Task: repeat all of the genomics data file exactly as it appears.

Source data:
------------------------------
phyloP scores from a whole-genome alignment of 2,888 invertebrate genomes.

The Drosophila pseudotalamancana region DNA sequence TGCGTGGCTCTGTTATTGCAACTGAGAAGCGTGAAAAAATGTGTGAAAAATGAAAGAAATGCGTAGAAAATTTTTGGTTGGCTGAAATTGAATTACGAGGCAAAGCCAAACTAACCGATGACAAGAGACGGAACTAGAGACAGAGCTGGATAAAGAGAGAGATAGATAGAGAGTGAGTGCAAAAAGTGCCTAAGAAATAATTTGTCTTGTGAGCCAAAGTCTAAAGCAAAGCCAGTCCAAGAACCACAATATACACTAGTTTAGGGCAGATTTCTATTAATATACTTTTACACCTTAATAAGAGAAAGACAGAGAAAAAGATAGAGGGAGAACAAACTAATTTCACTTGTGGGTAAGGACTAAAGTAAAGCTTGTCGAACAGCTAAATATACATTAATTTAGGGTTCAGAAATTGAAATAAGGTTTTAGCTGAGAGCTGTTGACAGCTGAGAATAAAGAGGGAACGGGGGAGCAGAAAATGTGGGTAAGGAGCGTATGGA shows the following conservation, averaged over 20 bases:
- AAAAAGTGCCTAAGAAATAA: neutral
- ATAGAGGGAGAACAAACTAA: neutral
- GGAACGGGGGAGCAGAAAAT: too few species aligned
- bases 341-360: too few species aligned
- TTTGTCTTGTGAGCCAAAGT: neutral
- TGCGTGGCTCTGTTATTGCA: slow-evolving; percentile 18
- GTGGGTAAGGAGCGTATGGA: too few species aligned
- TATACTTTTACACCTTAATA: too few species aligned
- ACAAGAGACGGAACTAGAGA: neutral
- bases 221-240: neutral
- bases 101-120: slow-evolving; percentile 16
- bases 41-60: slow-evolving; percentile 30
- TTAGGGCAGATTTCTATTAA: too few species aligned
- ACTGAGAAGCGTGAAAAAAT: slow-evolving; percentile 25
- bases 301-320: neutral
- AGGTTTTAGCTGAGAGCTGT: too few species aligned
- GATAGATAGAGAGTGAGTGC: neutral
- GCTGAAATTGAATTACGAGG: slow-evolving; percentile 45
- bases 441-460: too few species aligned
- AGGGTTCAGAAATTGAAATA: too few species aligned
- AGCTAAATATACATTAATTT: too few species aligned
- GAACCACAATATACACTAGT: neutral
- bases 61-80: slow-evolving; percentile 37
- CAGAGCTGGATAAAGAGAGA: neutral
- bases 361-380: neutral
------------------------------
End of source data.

phyloP scores from a whole-genome alignment of 2,888 invertebrate genomes.

The Drosophila pseudotalamancana region DNA sequence TGCGTGGCTCTGTTATTGCAACTGAGAAGCGTGAAAAAATGTGTGAAAAATGAAAGAAATGCGTAGAAAATTTTTGGTTGGCTGAAATTGAATTACGAGGCAAAGCCAAACTAACCGATGACAAGAGACGGAACTAGAGACAGAGCTGGATAAAGAGAGAGATAGATAGAGAGTGAGTGCAAAAAGTGCCTAAGAAATAATTTGTCTTGTGAGCCAAAGTCTAAAGCAAAGCCAGTCCAAGAACCACAATATACACTAGTTTAGGGCAGATTTCTATTAATATACTTTTACACCTTAATAAGAGAAAGACAGAGAAAAAGATAGAGGGAGAACAAACTAATTTCACTTGTGGGTAAGGACTAAAGTAAAGCTTGTCGAACAGCTAAATATACATTAATTTAGGGTTCAGAAATTGAAATAAGGTTTTAGCTGAGAGCTGTTGACAGCTGAGAATAAAGAGGGAACGGGGGAGCAGAAAATGTGGGTAAGGAGCGTATGGA shows the following conservation, averaged over 20 bases:
- AAAAAGTGCCTAAGAAATAA: neutral
- ATAGAGGGAGAACAAACTAA: neutral
- GGAACGGGGGAGCAGAAAAT: too few species aligned
- bases 341-360: too few species aligned
- TTTGTCTTGTGAGCCAAAGT: neutral
- TGCGTGGCTCTGTTATTGCA: slow-evolving; percentile 18
- GTGGGTAAGGAGCGTATGGA: too few species aligned
- TATACTTTTACACCTTAATA: too few species aligned
- ACAAGAGACGGAACTAGAGA: neutral
- bases 221-240: neutral
- bases 101-120: slow-evolving; percentile 16
- bases 41-60: slow-evolving; percentile 30
- TTAGGGCAGATTTCTATTAA: too few species aligned
- ACTGAGAAGCGTGAAAAAAT: slow-evolving; percentile 25
- bases 301-320: neutral
- AGGTTTTAGCTGAGAGCTGT: too few species aligned
- GATAGATAGAGAGTGAGTGC: neutral
- GCTGAAATTGAATTACGAGG: slow-evolving; percentile 45
- bases 441-460: too few species aligned
- AGGGTTCAGAAATTGAAATA: too few species aligned
- AGCTAAATATACATTAATTT: too few species aligned
- GAACCACAATATACACTAGT: neutral
- bases 61-80: slow-evolving; percentile 37
- CAGAGCTGGATAAAGAGAGA: neutral
- bases 361-380: neutral